5. Do you think MOOCs could be disastrous for both students and professors?
I Think MOOC is revolutionary, and it’s something that should have been done from time memorial, of course prior to the internet revolution the TV could have been used for MOOC, which means we have to have manpower, which was a major inhabitant, or courses will be printed, which again is costly. Having MOOC courses online means that we are allowing the public to benefit “for free” from the knowledge the universities are selling, in the time the public has, which was utilized in watching soap opera. MOOC is a great thing as the parents can be involved with the same courses the son or daughter is taking, which means three for the price of one. Plus it’s high time that the universities start giving to the public instead of continuously taking.

6. Do you think a higher education degree should provide ROI (Return on Investment)?
Yes and no. Yes because the students need to use that qualification for finding jobs or doing business; no because we all need to be educated.

7. What are the preferences of the students of UAE regarding with Higher education?
Do you think there are still less options in front a student beyond Medicine and Engineering? Unfortunately we have business, medicine and engineering only, and the focus is on these three items we need to have law, humanities, art and other faculties

8. How do you compare pursuing a higher education program in a foreign country and do the same in a branch campus of a foreign university in Dubai?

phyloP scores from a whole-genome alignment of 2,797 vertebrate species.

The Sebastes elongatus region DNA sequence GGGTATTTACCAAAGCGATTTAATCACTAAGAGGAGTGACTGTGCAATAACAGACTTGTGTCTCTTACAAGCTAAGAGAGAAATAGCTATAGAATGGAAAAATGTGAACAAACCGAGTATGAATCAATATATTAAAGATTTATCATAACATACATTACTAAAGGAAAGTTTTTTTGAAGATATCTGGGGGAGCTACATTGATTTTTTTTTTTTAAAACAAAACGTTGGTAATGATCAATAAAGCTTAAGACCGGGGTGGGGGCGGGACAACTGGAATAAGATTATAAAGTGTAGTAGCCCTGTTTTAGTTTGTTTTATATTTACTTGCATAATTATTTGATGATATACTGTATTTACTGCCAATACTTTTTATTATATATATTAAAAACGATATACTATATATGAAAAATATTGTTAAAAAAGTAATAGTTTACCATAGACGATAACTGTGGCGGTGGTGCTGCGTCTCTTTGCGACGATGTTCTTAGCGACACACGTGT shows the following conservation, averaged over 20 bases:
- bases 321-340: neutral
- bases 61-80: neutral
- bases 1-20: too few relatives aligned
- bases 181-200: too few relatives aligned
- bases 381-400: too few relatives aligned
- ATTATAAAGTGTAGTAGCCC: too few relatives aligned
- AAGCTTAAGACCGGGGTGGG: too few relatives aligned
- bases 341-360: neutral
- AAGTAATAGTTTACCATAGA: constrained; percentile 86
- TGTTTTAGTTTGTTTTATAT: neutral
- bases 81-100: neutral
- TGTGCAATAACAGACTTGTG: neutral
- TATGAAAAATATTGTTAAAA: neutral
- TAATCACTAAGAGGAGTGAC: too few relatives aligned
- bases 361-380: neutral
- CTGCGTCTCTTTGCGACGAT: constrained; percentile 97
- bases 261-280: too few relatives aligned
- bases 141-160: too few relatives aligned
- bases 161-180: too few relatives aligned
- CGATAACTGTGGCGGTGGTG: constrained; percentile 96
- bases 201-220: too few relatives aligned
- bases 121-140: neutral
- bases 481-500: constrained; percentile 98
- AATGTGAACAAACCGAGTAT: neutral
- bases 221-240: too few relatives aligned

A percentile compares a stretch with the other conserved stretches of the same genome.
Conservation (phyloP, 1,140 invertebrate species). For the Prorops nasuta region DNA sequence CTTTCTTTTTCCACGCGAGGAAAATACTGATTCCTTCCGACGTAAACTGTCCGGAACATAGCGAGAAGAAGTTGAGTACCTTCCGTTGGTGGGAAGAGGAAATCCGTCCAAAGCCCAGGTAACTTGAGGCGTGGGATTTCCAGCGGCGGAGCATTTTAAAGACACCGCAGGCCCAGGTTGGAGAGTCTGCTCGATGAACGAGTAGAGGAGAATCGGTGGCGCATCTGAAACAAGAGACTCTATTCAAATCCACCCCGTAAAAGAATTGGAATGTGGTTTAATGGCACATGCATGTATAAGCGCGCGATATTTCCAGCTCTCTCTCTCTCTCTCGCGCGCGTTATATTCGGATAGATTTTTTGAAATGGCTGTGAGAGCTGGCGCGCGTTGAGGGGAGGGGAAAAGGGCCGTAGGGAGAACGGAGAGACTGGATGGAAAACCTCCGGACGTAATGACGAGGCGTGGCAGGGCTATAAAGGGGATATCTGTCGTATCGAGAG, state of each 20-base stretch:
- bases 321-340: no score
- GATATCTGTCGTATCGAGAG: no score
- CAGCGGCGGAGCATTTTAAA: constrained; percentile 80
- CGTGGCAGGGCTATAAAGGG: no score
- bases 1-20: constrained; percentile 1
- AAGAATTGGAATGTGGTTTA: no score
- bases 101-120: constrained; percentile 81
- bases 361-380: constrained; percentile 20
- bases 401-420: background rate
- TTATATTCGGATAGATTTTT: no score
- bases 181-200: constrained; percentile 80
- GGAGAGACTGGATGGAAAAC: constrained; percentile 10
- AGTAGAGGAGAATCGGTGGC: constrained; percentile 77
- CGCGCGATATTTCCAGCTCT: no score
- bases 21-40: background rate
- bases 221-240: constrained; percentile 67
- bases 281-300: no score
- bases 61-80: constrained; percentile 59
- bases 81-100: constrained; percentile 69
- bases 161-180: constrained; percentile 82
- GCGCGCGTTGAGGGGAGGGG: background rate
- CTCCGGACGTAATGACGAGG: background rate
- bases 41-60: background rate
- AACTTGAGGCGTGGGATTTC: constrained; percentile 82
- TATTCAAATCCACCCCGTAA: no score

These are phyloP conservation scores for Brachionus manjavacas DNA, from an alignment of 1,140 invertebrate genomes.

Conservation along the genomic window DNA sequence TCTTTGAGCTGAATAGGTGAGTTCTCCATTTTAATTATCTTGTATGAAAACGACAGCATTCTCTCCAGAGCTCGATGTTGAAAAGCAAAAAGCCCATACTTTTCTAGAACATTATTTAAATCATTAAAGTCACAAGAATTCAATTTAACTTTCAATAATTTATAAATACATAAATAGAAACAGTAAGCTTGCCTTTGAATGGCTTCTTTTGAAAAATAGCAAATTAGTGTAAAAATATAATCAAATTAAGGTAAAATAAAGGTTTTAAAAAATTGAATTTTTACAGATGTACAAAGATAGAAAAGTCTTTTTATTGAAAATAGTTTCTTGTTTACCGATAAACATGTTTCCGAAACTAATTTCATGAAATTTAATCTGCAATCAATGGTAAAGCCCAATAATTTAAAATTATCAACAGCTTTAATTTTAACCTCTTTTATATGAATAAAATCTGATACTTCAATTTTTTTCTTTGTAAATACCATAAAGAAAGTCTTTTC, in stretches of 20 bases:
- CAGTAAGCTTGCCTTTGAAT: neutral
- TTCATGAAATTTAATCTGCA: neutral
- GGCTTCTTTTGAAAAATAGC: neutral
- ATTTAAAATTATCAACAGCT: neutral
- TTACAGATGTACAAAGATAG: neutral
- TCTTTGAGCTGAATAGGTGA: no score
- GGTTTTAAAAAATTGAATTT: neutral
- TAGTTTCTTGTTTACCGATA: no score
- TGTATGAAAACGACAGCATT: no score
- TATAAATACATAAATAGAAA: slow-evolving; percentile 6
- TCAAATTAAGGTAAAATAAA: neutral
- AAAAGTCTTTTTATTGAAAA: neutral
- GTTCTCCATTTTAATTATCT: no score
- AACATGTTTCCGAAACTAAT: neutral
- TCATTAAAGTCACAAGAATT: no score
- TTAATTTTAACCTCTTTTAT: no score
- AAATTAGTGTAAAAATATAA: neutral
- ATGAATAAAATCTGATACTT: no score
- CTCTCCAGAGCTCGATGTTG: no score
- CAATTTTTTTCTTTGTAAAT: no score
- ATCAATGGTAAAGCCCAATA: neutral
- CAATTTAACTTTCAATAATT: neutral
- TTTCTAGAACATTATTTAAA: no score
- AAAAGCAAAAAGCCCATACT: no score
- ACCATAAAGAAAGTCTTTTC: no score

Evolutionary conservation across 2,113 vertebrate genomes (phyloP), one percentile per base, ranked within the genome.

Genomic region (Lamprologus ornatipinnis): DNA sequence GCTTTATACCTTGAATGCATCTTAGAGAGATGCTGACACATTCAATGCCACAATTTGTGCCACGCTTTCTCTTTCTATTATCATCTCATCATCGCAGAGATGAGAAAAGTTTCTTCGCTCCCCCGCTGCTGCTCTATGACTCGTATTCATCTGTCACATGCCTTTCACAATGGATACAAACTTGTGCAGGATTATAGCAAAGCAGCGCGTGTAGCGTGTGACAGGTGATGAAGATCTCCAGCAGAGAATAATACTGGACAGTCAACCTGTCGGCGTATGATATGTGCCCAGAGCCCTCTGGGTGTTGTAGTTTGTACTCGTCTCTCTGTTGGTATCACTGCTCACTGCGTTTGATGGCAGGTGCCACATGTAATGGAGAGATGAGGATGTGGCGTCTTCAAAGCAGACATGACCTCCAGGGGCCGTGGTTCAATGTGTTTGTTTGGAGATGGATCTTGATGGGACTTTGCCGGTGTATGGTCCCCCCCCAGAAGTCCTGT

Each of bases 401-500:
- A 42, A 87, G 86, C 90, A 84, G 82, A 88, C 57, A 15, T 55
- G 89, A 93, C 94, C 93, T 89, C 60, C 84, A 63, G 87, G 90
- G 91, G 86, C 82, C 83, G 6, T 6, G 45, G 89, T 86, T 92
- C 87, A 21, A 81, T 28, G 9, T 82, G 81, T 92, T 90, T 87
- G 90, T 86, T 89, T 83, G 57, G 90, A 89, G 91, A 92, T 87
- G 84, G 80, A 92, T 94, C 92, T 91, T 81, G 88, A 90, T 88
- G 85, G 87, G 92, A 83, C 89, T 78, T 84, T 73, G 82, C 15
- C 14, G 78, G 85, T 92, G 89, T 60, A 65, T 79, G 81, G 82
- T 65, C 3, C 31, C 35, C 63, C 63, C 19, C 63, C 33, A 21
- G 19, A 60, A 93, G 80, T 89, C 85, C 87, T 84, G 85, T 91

As I mentioned above branch campuses are established for two reasons, to attract students that cannot go overseas for any reason, and to make money. It is a good thing as they will try to replicate the good work happening in the main campus or inter-benefit. One can combat the disadvantages by starting study abroad and exchange programs. However, to me studying abroad is far better as we gain more from being independent, and seeing how others live.

9. What is your opinion that the Middle-east countries are still an under-penetrated market as far as higher education is concerned?
To begin with I must emphasise the main benefit of higher education, which is research. When one does research one has to have the ability to say everything. So if we continue to prevent people from doing research and discussing the results freely, then we cannot have good education.

10. How do you rate Britain, US, Australia, Canada, India and Pakistan in higher education studies? Why Pakistan or India?
Every country puts a value on higher education as it’s a multi-billion dollar industry, and because of this the west (and some of the southern hemisphere countries like New Zealand and Australia) have emphasised research to make the universities of a high standard, I am not sure about the applicability of this factor in Pakistan or India.

11. Which are the good programs having potential can bring a better job in Gulf countries?
Media, Journalism, entrepreneurship, marine biology, hospitality, tourism, and of course the traditional courses such as medicine, engineering, architecture, design, IT etc.
12. Do you think the rising cost of education will be an impediment factor for a quality higher education?
We all would rather die of hunger than stop our children from gaining a higher education qualification, so the cost is not a factor.

Higher Education Trend is upward :Saud Alhalwachi Reviewed by on . [caption id="attachment_96" align="alignnone" width="346"] Saud Alhalwachi[/caption] Ezone (accredited by Ministry of Higher Education UAE) is recognized throug [caption id="attachment_96" align="alignnone" width="346"] Saud Alhalwachi[/caption] Ezone (accredited by Ministry of Higher Education UAE) is recognized throug Rating: 0